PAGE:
Normally on this blog I’m either giving my opinions on embedded matters, or offering tips on how to do things better. Well today I’m turning the tables, as I’d like your help. Yesterday I ran into a rather perplexing problem, which I’d be interested to see if any of my readers can solve.

In a product I am working on, there is a phase comparator generating difference readings in the range 0 – 0xF. The phase comparator is somewhat noisy and so I want to obtain a moving average of the phase differences. Now typically to perform a moving average filter, one sums the elements in a buffer and divides by the number of elements to obtain the arithmetic mean. Indeed we can do this here, provided that we don’t flip back and fore across the zero line. If we do cross the zero line then the method breaks down. For example, if successive phase differences are 0, F, 0, F, 0, F …. 0, F, then the simple arithmetic mean of these numbers will be 8 instead of some value between F and 0.

You may think that the answer is to switch to signed arithmetic and operate over the range -8 … +7. However, a little thought will show that you have now merely shifted the problem as to what happens when the system is close to -8 such that the values alternate between -8, 7, -8, 7 … -8, 7.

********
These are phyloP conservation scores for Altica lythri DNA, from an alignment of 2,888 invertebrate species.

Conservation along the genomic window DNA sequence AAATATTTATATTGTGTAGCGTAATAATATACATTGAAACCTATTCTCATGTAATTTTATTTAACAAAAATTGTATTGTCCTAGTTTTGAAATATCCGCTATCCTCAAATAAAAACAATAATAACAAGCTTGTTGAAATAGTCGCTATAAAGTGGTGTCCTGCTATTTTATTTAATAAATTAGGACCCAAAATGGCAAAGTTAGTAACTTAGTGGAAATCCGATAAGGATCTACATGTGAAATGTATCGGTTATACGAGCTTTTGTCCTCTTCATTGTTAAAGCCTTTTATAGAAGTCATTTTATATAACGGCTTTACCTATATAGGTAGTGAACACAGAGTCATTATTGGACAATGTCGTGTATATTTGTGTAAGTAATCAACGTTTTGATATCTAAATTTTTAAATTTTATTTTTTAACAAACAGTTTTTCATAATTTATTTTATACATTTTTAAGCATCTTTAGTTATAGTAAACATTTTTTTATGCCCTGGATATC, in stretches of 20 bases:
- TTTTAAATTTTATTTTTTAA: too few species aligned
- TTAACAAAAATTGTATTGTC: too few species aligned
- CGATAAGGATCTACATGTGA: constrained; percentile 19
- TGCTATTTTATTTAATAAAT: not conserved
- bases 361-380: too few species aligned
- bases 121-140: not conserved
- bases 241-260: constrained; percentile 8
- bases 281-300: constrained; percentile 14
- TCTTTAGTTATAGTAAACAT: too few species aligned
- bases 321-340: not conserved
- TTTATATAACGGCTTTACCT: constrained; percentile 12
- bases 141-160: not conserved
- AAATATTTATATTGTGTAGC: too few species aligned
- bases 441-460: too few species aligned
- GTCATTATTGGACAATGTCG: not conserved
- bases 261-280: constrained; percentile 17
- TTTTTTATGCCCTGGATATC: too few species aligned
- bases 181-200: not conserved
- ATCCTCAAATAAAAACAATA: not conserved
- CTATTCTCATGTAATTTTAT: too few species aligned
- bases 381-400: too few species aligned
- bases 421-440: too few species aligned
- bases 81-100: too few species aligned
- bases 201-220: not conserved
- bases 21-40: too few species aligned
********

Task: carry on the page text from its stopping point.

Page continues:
Thus, can you come up with a robust, efficient solution to compute the mean of an array of modulo numbers?

The problem is solvable as one of the Engineers that I’m working with hit upon not one, but two possible solutions (nice work Kyle). However, I’d be interested in other possible approaches.

I’ll publish Kyle’s method(s) next week.


Dogging your watchdog

Tuesday, November 4th, 2008 Nigel Jones

Most embedded systems employ watchdog timers. It’s not my intention today to talk about why to use watchdog timers, or indeed how to use them. Rather I assume you know the answers to these questions. Instead, I’ll pass on some tips for how to track down those unexpected watchdog resets that can occur during the development process.